Archive for the ‘Pot’ Category
Marijuana growers in California find legalization could be worst thing that ever happened
It was the following excerpt that really pissed me off:
Jason says he clears $150,000 to $200,000 a year in profit from the land surrounding his house, depending on how good the crop is. He earns more from other plots he owns nearby. He doesn’t pay taxes on the income because he doesn’t file a return (“I don’t lie about it. That’s when you get in trouble”). Spending all that cash in the middle of nowhere can be a challenge. He and his wife eat all-organic, and he’s got a few trucks to play with as well as a $28,000 Kubota backhoe. Some of the money is “seasoned” slowly into a bank account, so as not to draw attention.
How long has this been going on?
The 1996 passage of Proposition 215, which legalized the possession and cultivation of marijuana for medical use in California, ushered in a green golden age. *** The very vagueness of the rules created opportunity: Midlevel entrepreneurs such as Jason who were willing to live with the risks and ambiguities of a semi-legitimate market rushed in and thrived, though there are no reliable estimates of how many there are. [Emphasis added]
$200,000 plus tax-free dollars for 10 years or more? No wonder they can thumb their noses at us dummies that work for honest dollars. In all the years that I hired out as a logger or truck driver, even when the wife worked we were lucky to GROSS, in the beginning $20 to $30,000, later it was rare to even get close to $40,000. It wouldn’t bother me to see these people lose all of their ill-gotten gains.
Yeah! I know that just being spiteful. After getting it rammed in all the dark places for 50 years, you sometimes get that way. [Source]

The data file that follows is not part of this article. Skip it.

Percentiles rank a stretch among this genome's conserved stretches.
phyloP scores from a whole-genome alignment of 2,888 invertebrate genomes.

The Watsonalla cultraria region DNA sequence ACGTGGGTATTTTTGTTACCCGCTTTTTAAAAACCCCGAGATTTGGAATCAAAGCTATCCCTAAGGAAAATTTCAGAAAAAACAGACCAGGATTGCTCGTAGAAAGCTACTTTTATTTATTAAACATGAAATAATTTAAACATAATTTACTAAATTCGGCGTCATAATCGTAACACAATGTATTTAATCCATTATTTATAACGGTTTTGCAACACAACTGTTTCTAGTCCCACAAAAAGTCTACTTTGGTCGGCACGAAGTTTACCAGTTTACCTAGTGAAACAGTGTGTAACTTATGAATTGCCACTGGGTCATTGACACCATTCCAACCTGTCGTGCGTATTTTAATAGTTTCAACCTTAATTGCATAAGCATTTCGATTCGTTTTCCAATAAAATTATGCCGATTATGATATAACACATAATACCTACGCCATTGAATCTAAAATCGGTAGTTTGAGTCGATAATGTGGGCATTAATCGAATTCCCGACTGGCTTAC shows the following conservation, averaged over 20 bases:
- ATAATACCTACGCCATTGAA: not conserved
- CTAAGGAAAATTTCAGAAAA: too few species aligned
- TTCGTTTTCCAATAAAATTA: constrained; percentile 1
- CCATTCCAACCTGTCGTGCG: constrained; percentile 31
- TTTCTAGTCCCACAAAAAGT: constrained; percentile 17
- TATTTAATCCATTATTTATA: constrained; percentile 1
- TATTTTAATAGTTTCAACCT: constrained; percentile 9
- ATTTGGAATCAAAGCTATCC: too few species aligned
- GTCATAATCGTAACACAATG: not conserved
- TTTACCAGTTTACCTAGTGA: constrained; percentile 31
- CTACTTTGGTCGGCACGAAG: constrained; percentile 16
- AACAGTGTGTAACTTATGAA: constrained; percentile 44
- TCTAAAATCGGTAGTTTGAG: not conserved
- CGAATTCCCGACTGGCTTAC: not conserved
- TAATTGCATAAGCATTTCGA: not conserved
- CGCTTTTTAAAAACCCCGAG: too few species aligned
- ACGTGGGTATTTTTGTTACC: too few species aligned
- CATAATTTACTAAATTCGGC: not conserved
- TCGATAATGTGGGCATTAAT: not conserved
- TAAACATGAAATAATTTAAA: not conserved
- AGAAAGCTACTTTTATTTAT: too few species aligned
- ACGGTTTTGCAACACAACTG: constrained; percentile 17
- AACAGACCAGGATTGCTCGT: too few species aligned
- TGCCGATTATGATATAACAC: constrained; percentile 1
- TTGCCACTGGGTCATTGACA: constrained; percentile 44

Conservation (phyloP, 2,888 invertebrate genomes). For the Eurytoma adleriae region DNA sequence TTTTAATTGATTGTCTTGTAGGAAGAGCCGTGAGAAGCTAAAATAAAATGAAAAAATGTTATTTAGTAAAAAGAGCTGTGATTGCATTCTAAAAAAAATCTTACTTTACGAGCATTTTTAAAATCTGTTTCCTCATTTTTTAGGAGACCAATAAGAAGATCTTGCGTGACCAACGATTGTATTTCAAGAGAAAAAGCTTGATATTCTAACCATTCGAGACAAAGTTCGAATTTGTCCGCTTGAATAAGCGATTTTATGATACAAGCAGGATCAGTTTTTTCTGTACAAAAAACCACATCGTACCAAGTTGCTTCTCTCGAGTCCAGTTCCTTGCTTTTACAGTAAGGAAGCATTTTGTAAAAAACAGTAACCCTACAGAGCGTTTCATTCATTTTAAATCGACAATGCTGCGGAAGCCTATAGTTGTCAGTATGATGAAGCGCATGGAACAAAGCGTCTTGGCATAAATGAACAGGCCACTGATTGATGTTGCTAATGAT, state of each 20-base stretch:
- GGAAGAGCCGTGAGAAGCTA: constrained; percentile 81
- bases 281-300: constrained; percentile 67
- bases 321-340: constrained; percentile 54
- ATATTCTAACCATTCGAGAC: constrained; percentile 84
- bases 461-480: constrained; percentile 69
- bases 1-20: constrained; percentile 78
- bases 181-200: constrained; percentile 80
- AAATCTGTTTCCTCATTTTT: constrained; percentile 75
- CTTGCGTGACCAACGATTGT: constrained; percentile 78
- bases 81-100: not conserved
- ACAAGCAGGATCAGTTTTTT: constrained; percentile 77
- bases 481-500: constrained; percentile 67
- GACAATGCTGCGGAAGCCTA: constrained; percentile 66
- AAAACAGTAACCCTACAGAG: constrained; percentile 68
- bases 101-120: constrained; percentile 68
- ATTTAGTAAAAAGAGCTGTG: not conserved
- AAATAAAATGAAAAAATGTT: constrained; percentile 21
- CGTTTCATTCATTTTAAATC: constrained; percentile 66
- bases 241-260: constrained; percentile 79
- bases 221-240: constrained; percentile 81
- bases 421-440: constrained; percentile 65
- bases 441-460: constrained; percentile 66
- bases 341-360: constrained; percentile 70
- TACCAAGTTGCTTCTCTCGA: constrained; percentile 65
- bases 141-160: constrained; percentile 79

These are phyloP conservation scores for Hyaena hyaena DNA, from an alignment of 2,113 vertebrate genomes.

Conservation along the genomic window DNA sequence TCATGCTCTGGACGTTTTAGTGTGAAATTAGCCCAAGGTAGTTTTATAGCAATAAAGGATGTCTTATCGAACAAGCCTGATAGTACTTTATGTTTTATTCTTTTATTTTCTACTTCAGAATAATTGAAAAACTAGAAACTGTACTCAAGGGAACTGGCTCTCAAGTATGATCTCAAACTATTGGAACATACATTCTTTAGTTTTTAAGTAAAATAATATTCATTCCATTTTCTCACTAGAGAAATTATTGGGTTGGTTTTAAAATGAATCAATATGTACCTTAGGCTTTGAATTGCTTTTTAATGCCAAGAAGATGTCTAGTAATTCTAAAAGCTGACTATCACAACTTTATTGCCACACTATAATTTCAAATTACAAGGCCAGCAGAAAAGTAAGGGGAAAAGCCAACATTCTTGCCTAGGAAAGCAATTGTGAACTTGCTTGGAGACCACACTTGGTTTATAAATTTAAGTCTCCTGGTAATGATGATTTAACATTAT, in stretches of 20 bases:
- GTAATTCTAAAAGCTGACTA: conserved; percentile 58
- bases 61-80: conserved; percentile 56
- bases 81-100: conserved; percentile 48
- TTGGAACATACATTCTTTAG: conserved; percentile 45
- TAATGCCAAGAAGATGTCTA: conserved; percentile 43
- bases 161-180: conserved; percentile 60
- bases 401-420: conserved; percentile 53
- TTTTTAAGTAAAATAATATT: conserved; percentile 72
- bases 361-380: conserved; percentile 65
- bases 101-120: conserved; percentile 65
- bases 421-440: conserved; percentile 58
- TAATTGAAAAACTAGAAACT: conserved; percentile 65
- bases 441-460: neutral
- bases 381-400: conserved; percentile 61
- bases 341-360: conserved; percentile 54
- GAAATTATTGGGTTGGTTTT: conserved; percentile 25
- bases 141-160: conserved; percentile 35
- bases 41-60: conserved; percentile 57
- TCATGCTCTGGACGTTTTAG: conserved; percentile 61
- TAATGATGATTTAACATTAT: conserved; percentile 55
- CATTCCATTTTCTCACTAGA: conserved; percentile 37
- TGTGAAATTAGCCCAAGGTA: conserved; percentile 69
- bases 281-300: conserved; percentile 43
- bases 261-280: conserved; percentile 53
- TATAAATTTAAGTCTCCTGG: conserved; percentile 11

Here’s the latest Joe Blow Report contribution the Marijuana Legalization Campaign
The following is copied from the FireDogLake website:
|By: Jane Hamsher Tuesday April 20, 2010 8:02 pm|
Long-time FDLers will remember that in 2006, the Vice President of the United States, Richard B. Cheney, shot Harry Whittington in the face and then refused to talk to the cops about it for a day. In order to commemorate that notable event, we held the Dick Cheney poetry contest — or “Dickfest” as we called it. Hundreds of entries were submitted, our readers voted, and the prize went to 88 for this poem:
If epitaphs were polygraphs,
This, terse and edifying,
Would crown the veep in final sleep:
Here lies Big Time–still lying.
Dickfest was immensely popular, inspiring art, a t-shirt line, and even imitators. Since that time, we haven’t felt that there has been a moment quite so poignantly appropriate to display the poetic prowess of our readers til now: We need a great name for our marijuana campaign.
Some suggested that we simply appropriate the “yes we cannabis” slogan that other campaigns have used, but after perusing a bunch of old High Times covers I became convinced that our readers, inspired by the subject matter, could easily surpass that. So here are the rules:
- All entries must be submitted in the form below by 8pm ET tomorrow night.
- Slogan must be no longer than 5 words — should be able to fit on a bumper sticker or a t-shirt.
- Semi-final voting will begin tomorrow night at 8pm, when we’ll be here at Late Nite once again to let everyone know what the entries are. Voting will close at 8pm the following night.
- The top 10 vote getters will proceed to the finals on Thursday Night Late Night, and voting will continue through the weekend.
- We’ll announce the Gold, Silver and Bronze medalists at Late Nite a week from tonight.
Remember — the campaign is not aimed at babes in bikinis roller skating on the Venice boardwalk. Well, not exclusively anyway. When marijuana legislation goes on the ballot in November and beyond, many voters are older and likely to be persuaded more by pragmatism than stoner puns. But, hell. Who are we to limit anyone’s creativity.
- First Prize — a DVD of High: The True Tale of American Marijuana, recently featured on the FDL film salon.
- Second Prize — a copy of Marijuana is Safer: So Why Are We Driving People to Drink, recently featured on the FDL book salon
- Third Prize — uh, I don’t know yet, but I have until tomorrow night to figure it out, and it’s gonna be good. Really.
We’ll also use the winning slogan (or slogans, as the case may be) for the campaign, as well as on t-shirts, bumper stickers and whatever else we decide might be good for getting the message out.